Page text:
Keil Logo

I/O Ports

µVision3 defines a VTREG for each I/O port: i.e. PORTA. Do not confuse these VTREGs with the Peripheral Registers for each port (i.e. PIOA_OSR). The Peripheral Registers can be accessed inside the CPU memory space. The VTREGs are the signals present on the pins.

With µVision3, it is easy to simulate input from external hardware. If you have a pulse train coming into a port pin, you can use a signal function to simulate the signal. For example, the following signal function inputs a square wave on PORTA pin 0 with a frequency of 1000Hz.

signal void one_thou_hz (void) {
  while (1) {                      /* repeat forever       */
    PORTA |= 1;                    /* set PORTA bit 0      */
    swatch (0.0005);               /* delay for .0005 secs */
    PORTA &= ~1;                   /* clear PORTA bit 0    */
    swatch (0.0005);               /* delay for .0005 secs */
  }                                /* repeat               */

The following command starts this signal function:

one_thou_hz ()

Refer to µVision3 Debug Functions for more information about user and signal functions.

Simulating external hardware that responds to output from a port pin is only slightly more difficult. Two steps are required. First, write a µVision3 user or signal function to perform the desired operations. Second, create a breakpoint that invokes the user function.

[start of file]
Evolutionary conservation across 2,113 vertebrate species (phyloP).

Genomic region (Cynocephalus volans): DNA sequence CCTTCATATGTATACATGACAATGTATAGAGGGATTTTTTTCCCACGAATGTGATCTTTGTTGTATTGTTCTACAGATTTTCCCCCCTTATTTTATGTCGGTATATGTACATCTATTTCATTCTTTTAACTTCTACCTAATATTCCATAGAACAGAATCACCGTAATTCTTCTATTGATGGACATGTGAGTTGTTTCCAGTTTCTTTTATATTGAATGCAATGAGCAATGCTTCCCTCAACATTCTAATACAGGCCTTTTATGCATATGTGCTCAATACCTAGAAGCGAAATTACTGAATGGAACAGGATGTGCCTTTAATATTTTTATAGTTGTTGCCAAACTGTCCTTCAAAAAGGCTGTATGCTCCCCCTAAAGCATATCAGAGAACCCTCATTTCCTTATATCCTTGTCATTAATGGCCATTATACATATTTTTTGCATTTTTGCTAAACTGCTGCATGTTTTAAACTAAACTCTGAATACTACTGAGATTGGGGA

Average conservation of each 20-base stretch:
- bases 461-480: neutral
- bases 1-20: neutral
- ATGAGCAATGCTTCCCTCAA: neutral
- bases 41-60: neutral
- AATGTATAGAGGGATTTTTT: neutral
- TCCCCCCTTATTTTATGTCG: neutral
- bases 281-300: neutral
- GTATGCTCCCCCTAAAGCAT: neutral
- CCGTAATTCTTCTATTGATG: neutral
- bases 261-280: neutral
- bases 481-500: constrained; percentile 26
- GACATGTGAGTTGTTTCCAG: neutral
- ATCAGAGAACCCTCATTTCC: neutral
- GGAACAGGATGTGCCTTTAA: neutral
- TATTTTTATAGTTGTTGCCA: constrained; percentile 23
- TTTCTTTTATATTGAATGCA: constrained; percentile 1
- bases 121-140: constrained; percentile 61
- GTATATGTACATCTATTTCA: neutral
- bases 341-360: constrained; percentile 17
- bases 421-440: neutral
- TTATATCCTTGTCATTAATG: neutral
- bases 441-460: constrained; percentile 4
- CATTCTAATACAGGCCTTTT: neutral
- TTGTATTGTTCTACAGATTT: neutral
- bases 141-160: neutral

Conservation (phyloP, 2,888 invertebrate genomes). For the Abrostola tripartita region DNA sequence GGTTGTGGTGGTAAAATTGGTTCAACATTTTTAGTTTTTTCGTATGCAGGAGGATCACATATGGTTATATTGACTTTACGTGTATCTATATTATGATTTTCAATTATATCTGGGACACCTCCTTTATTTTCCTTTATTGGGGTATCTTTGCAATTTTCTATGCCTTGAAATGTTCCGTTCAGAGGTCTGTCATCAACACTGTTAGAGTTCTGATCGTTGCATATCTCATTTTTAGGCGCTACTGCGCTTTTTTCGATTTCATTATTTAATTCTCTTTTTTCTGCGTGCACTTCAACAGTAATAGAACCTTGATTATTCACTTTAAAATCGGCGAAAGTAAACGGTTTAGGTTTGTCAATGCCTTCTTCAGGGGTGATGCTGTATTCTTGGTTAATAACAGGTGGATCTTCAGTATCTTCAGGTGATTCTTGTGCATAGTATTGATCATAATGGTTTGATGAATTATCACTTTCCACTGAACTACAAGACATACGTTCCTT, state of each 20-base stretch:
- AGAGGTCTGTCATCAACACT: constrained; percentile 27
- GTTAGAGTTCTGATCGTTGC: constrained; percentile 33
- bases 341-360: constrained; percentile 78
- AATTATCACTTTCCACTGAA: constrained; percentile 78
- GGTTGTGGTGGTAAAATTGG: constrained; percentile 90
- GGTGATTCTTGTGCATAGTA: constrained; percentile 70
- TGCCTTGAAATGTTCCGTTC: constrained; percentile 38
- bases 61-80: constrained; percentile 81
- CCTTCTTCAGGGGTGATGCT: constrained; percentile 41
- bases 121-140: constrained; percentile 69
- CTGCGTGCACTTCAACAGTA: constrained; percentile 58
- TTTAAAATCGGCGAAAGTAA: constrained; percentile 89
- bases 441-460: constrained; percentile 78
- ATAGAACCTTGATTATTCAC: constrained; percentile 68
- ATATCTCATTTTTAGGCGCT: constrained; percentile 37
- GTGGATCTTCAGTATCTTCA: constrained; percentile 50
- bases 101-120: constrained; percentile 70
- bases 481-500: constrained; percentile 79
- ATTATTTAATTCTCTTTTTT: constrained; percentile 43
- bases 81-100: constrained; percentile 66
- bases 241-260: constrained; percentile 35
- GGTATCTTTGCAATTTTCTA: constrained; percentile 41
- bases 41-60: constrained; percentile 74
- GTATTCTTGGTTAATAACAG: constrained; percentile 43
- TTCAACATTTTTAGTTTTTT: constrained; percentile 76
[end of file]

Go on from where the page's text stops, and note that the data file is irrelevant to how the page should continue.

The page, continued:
Suppose you use an output pin (PORTA bit 0) to enable or disable an LED. The following signal function uses the PORT2 VTREG to check the output from the CPU and display a message in the Command window.

signal void check_pA0 (void) {
  if (PORTA & 1)) {                            /* Test PORTA bit 0 */
    printf ("LED is ON\n"); }                  /* 1? LED is ON */
  else { /* 0? LED is OFF */
    printf ("LED is OFF\n"):

Now, you must add a breakpoint for writes to port 1. The following command line adds a breakpoint for all writes to PORT2.

BS WRITE PORT2, 1, "check_p20 ()"

Now, whenever your target program writes to PORT2, the check_P20 function prints the current status of the LED. Refer to Breakpoints for more information about setting breakpoints.

  Arm logo
Important information

This site uses cookies to store information on your computer. By continuing to use our site, you consent to our cookies.

Change Settings

Privacy Policy Update

Arm’s Privacy Policy has been updated. By continuing to use our site, you consent to Arm’s Privacy Policy. Please review our Privacy Policy to learn more about our collection, use and transfers
of your data.